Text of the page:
New Schedule and Location for 2016

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4 osotogari and 3 koshinage

So, per my post from yesterday, I suggested that you might get more mileage out of your randori experiences if you will learn a variation of your tokuiwaza that you can execute on uke when he is moving forward, backward, left, or right.  Today I have a couple of examples.
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Coming up through the ranks I often had a lot of trouble getting into osotogari.  Turns out, I only knew and practiced two directions of that thing.  I could throw osotogari when uke moved his right leg forward, or when he moved his right leg sideways or back away from me (sometimes), but if they fought left-side hard forward and stiffarmed and shuffled, I had a hard time getting osotogari in there.
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I could have mirrored those two right-sided osotogaris that I knew, stepping in and doing the reap with my left leg, but perfecting major throws on your off-side is a sketchy proposition.
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It wasnt until much later - maybe 10 years ago - that I discovered two more right-sided osotogaris that worked nicely when uke was moving his left leg.  I started spending more time on those two variations and soon I started getting osotogari in randori almost at will.  Makes sense, as now I could approach osotogari if uke was moving his left or right leg, and whether he was advancing or retreating.
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The other example is koshinage - any of the multitude of hip throws in judo.  Coming up through the ranks, I spent almost all of my time going for hip throws when uke was standing still or retreating with his right leg.  That step-through-to-the-rear hipthrow is still my favorite, and the easiest one for me to teach beginners.  But as you can imagine, if that's the only direction I ever tried it, I wasn't going to have much success.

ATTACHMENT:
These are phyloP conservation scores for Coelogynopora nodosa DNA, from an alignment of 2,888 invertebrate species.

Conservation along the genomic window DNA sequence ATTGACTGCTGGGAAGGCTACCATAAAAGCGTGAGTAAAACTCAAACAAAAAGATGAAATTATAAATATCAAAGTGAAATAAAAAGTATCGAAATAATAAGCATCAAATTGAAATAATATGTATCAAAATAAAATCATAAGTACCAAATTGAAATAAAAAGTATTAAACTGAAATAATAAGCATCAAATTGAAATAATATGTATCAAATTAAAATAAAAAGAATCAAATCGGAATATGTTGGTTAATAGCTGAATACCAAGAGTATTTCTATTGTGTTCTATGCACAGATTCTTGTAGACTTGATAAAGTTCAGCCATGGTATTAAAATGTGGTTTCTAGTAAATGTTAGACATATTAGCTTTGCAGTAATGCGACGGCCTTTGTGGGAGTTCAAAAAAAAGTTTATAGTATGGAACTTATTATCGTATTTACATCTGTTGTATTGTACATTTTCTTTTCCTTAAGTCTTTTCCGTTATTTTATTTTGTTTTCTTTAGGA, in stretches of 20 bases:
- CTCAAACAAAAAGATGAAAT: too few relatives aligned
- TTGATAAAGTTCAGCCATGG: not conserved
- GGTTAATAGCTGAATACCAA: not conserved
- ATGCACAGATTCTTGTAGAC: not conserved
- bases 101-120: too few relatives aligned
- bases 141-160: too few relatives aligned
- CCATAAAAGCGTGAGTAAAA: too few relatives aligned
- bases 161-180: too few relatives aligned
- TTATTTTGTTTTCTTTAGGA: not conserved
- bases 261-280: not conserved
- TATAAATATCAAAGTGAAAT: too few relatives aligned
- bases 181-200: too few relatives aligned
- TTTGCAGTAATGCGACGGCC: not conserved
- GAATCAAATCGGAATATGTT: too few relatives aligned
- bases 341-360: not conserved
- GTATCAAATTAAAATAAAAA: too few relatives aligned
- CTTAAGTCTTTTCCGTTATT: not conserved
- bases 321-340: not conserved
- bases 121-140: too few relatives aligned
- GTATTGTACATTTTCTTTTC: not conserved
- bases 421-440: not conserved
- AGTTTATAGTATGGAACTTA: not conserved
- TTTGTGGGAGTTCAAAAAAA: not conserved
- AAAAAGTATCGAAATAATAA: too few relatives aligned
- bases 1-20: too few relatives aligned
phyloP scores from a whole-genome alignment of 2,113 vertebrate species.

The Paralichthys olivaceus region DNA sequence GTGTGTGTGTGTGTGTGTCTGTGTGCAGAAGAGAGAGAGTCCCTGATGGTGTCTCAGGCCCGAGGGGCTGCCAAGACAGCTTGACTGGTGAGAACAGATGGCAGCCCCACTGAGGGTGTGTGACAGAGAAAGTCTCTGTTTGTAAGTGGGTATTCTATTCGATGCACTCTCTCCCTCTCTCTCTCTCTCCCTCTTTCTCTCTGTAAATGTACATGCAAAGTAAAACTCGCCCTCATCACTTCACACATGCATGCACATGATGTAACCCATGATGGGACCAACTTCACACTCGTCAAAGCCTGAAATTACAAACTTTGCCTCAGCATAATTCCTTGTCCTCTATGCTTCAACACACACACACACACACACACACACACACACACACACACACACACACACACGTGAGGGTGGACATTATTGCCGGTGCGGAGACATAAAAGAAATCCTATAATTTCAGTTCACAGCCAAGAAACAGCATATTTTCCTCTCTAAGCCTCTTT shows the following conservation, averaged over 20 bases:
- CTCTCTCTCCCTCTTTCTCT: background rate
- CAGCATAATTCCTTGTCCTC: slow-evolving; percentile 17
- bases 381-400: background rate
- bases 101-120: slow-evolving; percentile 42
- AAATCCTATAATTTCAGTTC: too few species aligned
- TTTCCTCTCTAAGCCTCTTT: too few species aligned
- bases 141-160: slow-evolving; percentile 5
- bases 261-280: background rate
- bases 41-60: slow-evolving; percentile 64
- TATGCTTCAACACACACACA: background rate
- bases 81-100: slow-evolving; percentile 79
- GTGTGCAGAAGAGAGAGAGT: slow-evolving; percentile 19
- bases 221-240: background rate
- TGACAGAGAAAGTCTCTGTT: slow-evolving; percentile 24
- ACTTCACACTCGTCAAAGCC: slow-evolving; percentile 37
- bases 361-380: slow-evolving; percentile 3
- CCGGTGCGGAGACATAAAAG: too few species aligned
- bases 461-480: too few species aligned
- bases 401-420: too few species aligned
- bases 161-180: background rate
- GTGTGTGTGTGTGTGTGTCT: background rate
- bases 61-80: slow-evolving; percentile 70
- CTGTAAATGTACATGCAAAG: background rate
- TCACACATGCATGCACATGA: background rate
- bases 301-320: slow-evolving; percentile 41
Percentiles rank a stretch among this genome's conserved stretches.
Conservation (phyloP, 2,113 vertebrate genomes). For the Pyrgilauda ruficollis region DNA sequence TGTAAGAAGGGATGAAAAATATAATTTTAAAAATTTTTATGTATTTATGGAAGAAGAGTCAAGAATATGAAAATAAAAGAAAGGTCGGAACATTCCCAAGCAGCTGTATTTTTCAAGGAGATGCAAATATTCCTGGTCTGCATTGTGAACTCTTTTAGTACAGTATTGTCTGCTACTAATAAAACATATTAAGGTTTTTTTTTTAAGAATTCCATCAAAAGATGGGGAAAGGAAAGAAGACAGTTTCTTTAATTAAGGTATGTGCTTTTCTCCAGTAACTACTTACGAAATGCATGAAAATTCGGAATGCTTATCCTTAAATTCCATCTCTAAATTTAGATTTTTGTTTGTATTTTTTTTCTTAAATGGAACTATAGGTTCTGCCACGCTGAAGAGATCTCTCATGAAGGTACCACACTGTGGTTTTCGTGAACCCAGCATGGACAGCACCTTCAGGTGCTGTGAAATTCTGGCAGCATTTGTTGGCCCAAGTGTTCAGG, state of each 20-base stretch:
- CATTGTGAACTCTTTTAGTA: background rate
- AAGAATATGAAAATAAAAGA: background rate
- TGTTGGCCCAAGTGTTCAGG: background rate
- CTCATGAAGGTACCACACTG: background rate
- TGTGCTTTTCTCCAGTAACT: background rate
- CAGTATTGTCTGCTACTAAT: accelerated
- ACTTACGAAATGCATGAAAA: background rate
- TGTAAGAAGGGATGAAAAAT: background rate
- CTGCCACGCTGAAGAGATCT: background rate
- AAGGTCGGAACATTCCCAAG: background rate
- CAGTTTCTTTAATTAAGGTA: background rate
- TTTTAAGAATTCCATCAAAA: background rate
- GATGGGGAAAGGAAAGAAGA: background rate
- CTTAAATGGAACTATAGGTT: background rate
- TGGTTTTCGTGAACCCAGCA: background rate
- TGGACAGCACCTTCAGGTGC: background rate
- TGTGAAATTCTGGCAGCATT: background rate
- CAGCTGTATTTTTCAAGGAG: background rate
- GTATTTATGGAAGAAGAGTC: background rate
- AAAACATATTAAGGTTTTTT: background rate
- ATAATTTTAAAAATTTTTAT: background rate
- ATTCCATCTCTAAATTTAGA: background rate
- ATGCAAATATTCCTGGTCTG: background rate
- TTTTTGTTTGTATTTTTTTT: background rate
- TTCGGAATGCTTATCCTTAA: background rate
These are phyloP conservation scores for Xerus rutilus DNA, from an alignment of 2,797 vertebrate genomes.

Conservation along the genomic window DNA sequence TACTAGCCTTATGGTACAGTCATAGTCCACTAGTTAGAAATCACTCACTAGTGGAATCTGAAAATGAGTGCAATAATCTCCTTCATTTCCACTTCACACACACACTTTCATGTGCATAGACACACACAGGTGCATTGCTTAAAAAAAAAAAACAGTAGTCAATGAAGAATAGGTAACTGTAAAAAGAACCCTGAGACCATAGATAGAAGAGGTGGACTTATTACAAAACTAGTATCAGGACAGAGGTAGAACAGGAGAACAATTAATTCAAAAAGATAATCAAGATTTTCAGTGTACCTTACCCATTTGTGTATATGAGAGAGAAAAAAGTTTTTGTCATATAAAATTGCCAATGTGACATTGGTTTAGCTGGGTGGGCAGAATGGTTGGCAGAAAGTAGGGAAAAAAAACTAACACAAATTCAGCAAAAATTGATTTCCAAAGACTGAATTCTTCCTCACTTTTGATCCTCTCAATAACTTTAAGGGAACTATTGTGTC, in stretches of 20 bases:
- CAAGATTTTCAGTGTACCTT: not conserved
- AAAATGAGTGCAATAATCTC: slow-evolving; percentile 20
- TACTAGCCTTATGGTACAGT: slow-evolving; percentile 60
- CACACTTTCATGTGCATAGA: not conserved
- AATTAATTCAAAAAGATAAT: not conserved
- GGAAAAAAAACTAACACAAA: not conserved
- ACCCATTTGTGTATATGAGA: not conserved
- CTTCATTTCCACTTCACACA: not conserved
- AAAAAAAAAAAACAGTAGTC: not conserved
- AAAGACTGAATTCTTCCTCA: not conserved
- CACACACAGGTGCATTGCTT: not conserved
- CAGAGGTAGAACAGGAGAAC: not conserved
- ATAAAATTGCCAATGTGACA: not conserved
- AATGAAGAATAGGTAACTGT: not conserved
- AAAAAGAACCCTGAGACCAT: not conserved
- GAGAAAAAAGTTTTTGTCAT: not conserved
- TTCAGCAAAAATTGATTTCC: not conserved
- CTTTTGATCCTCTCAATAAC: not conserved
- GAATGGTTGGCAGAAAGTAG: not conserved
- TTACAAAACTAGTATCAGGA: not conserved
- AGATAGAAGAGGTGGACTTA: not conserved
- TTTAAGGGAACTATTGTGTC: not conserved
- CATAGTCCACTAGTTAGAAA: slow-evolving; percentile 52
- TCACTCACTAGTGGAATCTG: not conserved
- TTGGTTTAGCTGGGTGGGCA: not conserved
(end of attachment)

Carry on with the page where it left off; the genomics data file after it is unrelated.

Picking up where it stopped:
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Sometime later I learned that there was a nice hipthrow opportunity when uke advances with his right leg.  This made two variations, but I was still having about as much trouble in randori with that thing.  Again, it makes sense, because it doesnt take my partners too long to figure out they only had to worry about hip throws if they moved their right leg.
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About the same time as I discovered the other two osotogari, I learned a new variation for hipthrows that worked nicely if uke was left-forward - and it can sort of be massaged to hit a hip throw when uke is retreating to his left (but that is still a difficult direction).
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That makes three variants of koshinage, and all of a sudden I had many, many more chances to try that thing in randori.  I've actually started throwing a few hip throws in randori in the past few years!  It's still a long way from my tokuiwaza, but I think that might be because I have mostly neglected that fourth direction.
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Anyway, there you have 2 examples of working your techniques in 4 directions and getting better at randori.


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Patrick Parker
www.mokurendojo.com